Candle Birds fly about the skies, their orange fur bright and downright ornery. Strange cries of the sort that come out of a broken clockwork robot fill the air and the long-tailed doorknobs run for cover as it begins to rain massive blips of hubris. When I am six the Giant Euphonium across the street leaves the Washing Machine for the Bank Vault who lives alone on Winton Road. For weeks the Washing Machine fills the house with a layer of potato flakes that overflows into the street. It’s only when the Iron Skillet who lives next door to us complains about the mess that the Washing Machine switches to spin cycle and produces loud burps for a year. Coffin Handle says nothing at all, leaving the business of talking to the Ashtray. I grow up as a confused and lonely set of Breast Tassels.
The Record Player is not a modern one with a glass top, but the sort with a large ear trumpet where he keeps the instruments. When my udders get inflamed, something that happens a lot to breast tassels, the Record Player comes to the house and makes me go, “aaaaahhhhhh.” The Ashtray moos, and sends the Rolling Pin to the shops to get some canned peacock feathers. The Egg Slicer and the Teapot bring some flathead nails and a copy of the morning telephone call. Our neighbor, the Typewriter, who drinks marmalade every morning with the Ashtray and the lonely Washing Machine who’s been abandoned by the Giant Euphonium, brings me a bag of salmon jujubes from the Gem Gem Sweetshop. I like the couple at the Gem Gem who always give me extra bits and pieces in the penny bag I buy every Friday afternoon. They’re funny, the Hairbrush and the Bicycle Lamp. We pass the shop on the way to school every day and I always wave across at them. A pencil tree grows outside their shop and in the autumn it sheds HB #2 pencils on the ground and we play plinky plinky plonk. Our school is a mile from our house, on the other side of a busy grass road.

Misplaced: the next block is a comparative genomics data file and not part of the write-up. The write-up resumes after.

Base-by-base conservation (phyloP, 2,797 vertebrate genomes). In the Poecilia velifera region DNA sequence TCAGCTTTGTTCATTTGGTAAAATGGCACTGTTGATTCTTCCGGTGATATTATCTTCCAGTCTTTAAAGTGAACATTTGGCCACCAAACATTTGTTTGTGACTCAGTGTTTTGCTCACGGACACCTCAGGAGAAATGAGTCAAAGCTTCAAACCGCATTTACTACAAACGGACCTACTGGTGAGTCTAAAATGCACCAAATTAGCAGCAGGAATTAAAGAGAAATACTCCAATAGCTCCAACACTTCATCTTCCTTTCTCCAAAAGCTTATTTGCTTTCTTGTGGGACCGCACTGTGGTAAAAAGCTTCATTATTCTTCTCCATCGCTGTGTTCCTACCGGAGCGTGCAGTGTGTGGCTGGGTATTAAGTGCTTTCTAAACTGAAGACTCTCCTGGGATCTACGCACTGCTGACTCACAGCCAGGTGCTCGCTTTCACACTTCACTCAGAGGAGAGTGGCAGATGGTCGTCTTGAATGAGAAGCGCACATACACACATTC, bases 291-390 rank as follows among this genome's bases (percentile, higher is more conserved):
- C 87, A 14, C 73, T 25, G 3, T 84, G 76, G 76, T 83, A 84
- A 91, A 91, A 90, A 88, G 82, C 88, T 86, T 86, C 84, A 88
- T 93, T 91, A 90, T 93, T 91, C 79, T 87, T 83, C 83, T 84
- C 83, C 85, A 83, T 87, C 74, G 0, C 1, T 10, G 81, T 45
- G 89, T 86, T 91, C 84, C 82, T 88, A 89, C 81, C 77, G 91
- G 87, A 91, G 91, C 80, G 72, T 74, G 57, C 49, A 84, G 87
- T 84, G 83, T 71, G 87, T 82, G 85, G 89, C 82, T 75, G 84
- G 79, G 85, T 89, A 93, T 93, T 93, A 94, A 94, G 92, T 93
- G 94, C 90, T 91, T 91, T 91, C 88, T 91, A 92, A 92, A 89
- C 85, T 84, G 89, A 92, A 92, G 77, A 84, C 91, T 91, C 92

Listen to the show about literary tattoos. They mention my Beckett tattoo about 25 minutes into the show….
early to rise, dog to be walked, fecal deposit on church ground. a bolt of lightning narrowly missed me, and fearing the second being a direct hit, i picked up said matter with a plastic bag.back inside and there’s a cat that crosses the rooftop outside my window, bold creature, looks at me disdainfully, as if to say, ‘why write? prowling the neighborhood is far more useful.’
read last night at ‘Wordstorm’ up in Baton Rouge, Old President’s House. 100 pieces were read, an awful lot, three and a half hours of listening, reading, and wine and brownies in between. read the first pages of the book. hard to know what’s what. never know really. right now i’ve finished the opening and closing chapters and feel a sense of cohesiveness and purpose that perhaps i’ve been struggling to discover for quite some time.
no rest for the wicked. on i go. more writing to be done this afternoon, so it’s off to fair grinds to write for the afternoon and then walk rua along the bayou. at some point i’ll have to make dinner and figure out that conundrum. all too far in the future for me to think about right now…